In Gone with the Wind, Scarlett’s mother smells of lemon verbena, and in heaven knows how many other households of the 19th and twentieth centuries other mothers and grandmothers did too. Lemon Verbena in cologne or sachet form was the antidote to sticky, peal your organza blouse off your back summer days below the Mason-Dixon line. Lemon Verbena and iced tea in large Ball jam jar travelers to trek to the post box and back battled thick air and heavy legs.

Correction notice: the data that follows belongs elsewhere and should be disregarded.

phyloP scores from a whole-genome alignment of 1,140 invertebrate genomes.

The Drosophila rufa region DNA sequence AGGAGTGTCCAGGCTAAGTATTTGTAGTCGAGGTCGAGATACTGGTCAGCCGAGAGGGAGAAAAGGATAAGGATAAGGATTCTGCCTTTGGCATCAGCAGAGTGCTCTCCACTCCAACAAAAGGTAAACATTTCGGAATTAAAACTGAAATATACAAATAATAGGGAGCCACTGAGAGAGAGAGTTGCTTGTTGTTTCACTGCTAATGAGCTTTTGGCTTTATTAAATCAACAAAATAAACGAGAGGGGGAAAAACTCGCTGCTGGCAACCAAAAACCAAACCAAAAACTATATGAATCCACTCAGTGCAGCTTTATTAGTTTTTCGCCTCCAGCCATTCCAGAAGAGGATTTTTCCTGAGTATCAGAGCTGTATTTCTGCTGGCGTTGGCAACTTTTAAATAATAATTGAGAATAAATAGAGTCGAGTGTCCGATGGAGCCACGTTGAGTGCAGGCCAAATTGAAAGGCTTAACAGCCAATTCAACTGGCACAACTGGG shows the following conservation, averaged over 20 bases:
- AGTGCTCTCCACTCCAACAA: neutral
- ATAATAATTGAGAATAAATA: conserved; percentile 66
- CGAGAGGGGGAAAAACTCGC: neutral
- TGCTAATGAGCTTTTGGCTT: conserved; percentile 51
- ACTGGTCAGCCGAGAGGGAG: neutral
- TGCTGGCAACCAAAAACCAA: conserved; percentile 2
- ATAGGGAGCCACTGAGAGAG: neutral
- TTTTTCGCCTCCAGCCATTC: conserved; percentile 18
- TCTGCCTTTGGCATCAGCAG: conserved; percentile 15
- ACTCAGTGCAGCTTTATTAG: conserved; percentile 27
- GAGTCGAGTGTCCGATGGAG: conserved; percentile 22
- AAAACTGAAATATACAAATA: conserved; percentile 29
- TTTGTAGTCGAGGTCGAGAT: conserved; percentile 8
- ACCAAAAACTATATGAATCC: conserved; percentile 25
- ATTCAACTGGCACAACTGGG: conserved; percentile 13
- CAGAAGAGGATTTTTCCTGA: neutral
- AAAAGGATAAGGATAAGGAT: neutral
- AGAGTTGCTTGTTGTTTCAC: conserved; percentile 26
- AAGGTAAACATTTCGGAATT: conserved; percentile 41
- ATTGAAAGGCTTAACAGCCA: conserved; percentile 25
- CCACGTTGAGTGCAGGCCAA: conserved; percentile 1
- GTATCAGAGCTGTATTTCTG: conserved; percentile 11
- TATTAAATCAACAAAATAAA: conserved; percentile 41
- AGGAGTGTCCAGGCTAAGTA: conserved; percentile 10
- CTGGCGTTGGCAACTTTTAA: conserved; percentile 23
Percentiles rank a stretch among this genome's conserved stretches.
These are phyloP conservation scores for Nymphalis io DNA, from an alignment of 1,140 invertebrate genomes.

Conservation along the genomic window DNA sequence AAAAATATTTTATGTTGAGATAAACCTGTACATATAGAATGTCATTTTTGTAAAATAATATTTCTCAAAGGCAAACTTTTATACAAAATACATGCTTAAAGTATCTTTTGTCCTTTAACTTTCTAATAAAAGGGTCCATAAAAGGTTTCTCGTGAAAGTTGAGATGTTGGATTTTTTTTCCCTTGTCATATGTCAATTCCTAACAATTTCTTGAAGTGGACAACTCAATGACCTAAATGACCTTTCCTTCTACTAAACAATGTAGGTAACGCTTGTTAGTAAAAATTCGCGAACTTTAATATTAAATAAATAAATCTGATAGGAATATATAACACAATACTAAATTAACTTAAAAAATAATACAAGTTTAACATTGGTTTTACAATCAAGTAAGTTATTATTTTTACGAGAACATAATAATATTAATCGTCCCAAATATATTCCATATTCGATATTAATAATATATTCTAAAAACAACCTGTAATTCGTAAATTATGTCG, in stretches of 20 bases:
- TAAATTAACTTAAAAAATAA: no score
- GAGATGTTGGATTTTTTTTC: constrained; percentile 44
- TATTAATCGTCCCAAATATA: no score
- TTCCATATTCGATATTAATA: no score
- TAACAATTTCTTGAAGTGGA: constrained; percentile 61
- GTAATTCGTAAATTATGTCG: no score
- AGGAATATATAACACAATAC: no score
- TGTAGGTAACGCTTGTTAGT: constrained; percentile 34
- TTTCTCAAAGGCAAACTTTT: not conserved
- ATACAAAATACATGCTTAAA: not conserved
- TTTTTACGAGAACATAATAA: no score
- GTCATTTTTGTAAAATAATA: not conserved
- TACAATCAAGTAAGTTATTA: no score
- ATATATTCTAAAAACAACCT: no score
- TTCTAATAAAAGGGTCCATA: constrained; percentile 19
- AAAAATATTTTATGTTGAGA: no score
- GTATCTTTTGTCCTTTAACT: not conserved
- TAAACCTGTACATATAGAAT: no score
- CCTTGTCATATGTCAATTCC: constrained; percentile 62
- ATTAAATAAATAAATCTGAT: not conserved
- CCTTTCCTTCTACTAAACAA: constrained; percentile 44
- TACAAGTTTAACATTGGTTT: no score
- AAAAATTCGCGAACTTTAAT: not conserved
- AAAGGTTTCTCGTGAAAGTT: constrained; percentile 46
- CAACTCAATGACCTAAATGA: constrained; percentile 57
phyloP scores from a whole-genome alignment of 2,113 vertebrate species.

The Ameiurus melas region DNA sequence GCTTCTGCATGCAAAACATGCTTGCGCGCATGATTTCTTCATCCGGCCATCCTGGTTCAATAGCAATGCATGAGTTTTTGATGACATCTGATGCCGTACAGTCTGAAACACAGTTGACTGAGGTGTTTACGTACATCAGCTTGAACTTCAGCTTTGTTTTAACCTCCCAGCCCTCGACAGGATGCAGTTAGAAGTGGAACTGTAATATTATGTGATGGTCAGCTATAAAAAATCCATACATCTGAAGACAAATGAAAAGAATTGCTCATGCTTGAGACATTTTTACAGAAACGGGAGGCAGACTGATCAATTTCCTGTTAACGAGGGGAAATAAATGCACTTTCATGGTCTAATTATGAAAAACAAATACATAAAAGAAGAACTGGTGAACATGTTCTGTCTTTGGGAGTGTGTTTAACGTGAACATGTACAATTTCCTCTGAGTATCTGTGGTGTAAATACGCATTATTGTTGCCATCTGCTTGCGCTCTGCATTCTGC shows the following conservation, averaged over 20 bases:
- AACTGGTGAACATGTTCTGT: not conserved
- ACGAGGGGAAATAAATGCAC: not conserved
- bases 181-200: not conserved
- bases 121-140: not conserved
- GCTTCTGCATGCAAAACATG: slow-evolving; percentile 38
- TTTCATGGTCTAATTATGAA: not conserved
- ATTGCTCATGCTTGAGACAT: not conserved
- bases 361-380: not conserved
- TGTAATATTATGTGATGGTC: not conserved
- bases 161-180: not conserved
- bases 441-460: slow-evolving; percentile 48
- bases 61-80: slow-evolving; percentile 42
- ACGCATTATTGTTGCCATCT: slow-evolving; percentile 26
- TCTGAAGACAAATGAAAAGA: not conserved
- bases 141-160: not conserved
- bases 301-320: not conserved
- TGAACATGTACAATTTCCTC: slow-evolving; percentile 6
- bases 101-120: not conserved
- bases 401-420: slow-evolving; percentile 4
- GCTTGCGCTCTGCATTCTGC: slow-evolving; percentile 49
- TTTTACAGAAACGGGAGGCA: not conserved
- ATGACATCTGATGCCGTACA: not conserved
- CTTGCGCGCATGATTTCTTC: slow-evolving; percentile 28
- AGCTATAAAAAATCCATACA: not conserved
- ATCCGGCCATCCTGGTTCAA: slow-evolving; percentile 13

I grew up as a little girl in Northern Virginia and Maryland where the summers were hot and sticky enough to please any reptile and where the perfume of choice was either White Shoulders or else these antique sachets. Some old timers would even brew their colognes – why not? They also made their own White Lightning, a sore point with the local sheriff who was always trying to track down and close the stills. I get the impression that the stills at least are a continuing phenomenon of rural Southern life in the States.